How to Introduce Pears to Babies

One of the most exciting milestones for new parents is the introduction of solid foods – but it can also be one of the most confusing. When to start? What foods to choose, and how to serve them? There are generally three styles of food introduction when starting solids (typically around 4-6 months, when baby is strong enough to sit unassisted): purees (spoon feeding), baby led weaning (also known as self-feeding), or a combination of both. Whichever method works for your family, the most important thing is to provide nutrient-rich foods for your baby to safely experiment with, and luckily pears are a great addition to either style.

As a naturally sweet, nutrient-dense and incredibly versatile food, pears are a fundamental first food for babies. They can be pureed (with or without other ingredients) for the earliest introduction, served as ripe, soft slices during baby led weaning or diced for older babies practicing their pincer grasp. Read on for the benefits of introducing pears as one of baby’s first foods, how to safely prepare them and more.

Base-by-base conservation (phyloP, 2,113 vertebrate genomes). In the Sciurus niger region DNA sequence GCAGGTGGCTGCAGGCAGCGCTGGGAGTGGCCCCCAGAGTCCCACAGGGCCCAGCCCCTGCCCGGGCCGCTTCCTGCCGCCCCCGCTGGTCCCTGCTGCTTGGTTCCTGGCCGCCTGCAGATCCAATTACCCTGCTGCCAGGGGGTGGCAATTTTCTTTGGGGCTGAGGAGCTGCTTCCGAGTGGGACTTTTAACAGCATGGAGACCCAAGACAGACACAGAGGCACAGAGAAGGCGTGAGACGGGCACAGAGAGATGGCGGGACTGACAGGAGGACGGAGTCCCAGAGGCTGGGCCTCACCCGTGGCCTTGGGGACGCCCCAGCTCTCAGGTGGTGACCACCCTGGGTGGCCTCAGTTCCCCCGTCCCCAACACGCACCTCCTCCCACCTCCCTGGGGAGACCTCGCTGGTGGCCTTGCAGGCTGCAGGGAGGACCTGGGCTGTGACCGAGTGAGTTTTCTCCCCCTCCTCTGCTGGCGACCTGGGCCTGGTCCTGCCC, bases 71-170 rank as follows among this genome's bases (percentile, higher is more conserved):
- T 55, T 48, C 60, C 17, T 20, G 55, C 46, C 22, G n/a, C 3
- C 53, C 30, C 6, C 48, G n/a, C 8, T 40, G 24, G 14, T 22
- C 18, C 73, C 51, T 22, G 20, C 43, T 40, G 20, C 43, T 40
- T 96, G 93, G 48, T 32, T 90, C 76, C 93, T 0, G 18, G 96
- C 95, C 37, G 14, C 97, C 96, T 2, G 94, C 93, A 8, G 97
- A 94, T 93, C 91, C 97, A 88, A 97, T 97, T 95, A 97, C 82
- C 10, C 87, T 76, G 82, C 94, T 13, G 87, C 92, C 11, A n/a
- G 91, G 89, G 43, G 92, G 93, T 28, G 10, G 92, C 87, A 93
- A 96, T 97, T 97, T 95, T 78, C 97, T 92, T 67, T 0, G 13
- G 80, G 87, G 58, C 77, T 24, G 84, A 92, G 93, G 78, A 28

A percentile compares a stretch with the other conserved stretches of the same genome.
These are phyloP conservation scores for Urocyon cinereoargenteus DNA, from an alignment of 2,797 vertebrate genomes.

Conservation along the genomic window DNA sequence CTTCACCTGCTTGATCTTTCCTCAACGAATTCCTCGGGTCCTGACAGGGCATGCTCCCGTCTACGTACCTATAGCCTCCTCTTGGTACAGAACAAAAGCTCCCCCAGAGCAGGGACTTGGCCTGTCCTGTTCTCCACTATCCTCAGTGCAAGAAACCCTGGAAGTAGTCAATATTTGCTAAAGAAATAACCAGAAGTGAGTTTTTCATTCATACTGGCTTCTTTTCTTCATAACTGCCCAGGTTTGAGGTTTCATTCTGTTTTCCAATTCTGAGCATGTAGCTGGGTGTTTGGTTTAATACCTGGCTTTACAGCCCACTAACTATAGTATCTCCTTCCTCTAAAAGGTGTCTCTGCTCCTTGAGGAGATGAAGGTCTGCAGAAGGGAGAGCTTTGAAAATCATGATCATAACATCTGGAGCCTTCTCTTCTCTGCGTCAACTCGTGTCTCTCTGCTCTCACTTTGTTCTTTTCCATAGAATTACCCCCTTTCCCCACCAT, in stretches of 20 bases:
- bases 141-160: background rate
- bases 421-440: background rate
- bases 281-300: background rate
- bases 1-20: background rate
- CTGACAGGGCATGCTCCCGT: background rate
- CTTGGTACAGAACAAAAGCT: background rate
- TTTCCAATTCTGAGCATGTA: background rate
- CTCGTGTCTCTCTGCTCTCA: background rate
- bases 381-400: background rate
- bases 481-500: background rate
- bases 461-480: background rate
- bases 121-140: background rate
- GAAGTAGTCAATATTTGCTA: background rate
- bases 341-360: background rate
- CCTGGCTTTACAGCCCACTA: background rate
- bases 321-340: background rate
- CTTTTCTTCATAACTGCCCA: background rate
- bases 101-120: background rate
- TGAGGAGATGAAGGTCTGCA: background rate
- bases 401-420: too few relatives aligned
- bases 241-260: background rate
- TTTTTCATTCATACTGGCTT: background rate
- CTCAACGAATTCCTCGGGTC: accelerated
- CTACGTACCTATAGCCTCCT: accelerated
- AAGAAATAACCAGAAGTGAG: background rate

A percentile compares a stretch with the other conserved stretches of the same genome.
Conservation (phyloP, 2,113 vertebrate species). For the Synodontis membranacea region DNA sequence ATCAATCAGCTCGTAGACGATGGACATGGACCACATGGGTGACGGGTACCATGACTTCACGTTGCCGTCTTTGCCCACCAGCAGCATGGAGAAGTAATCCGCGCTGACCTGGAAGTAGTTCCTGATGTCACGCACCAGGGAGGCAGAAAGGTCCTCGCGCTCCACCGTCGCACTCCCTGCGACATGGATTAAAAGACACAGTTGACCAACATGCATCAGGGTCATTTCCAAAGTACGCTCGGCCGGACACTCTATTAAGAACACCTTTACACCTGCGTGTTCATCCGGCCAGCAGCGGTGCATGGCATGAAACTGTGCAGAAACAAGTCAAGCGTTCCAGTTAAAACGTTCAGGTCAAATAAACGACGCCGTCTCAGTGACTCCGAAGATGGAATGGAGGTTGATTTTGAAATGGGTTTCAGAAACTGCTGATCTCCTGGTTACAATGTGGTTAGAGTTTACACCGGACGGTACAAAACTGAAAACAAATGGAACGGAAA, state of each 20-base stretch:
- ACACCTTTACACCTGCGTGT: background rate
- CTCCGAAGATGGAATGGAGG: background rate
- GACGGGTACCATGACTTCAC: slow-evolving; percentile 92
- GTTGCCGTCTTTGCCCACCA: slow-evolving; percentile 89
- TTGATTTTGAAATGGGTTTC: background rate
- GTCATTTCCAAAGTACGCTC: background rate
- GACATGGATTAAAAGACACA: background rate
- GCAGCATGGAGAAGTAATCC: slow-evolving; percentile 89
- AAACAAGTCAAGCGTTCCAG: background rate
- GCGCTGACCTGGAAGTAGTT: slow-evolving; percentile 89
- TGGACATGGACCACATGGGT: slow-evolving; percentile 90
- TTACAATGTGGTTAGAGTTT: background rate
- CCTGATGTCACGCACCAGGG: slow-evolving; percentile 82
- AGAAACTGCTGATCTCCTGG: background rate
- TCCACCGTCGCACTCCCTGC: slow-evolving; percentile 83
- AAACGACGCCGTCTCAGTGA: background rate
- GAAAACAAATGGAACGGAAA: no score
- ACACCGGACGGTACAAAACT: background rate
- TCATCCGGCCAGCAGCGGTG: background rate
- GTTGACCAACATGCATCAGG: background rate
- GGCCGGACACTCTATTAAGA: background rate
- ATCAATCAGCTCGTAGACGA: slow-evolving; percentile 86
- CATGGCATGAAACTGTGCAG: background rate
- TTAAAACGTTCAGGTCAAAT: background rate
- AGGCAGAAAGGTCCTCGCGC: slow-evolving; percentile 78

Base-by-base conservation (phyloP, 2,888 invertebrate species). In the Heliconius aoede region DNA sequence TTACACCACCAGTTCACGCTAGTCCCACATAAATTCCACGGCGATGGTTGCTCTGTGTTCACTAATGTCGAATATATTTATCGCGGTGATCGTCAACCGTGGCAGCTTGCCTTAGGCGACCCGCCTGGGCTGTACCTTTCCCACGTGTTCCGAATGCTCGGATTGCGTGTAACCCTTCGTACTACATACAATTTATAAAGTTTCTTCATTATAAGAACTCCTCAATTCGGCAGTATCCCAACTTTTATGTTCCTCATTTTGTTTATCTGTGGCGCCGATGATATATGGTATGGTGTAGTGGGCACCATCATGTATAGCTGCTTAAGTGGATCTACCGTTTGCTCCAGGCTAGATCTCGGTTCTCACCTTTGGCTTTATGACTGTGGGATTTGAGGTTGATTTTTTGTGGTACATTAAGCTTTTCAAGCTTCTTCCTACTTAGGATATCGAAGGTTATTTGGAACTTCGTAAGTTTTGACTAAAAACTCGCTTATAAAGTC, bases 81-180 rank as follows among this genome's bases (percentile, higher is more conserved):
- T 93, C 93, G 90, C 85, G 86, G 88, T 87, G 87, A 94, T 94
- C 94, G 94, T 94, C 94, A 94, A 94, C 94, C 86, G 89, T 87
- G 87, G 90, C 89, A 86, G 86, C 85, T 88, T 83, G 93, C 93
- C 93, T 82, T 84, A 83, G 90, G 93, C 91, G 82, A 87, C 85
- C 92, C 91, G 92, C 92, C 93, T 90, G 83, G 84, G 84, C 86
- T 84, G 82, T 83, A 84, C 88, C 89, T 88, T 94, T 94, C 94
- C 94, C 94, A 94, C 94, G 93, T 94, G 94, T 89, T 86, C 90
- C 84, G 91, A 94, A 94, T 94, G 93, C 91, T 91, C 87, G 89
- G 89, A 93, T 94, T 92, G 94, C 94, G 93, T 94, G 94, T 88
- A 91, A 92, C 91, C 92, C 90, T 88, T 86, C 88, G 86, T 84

Top 3 Benefits of Pears as a First Food

  • Fiber: Pears are a fiber powerhouse, ranking higher than almost every other fruit with 6 grams in just one pear. As babies start eating solids, their digestive systems must adapt to a range of new foods and constipation is a common problem, which pears can help alleviate thanks to their fiber content. (Bonus! Since constipation can be an issue during pregnancy and postpartum, pears are an ideal food for moms-to-be and new moms to enjoy as well.)
  • Iron Absorption: Iron is essential for baby’s brain, body, and immune system development. Babies are born with iron reserves that wane by about 6 months of age, so it’s important to serve iron-rich foods as soon as solids are introduced. There are two types of iron – heme (found in animal products) and nonheme (found in plant foods, like beans). While heme iron is absorbed more readily compared to nonheme iron, many young babies don’t take to meat right away, and nonheme iron found in foods like beans or tofu is not as readily absorbed. However, combining plant-based sources of iron with a source of vitamin C, like pears, enhances iron absorption.1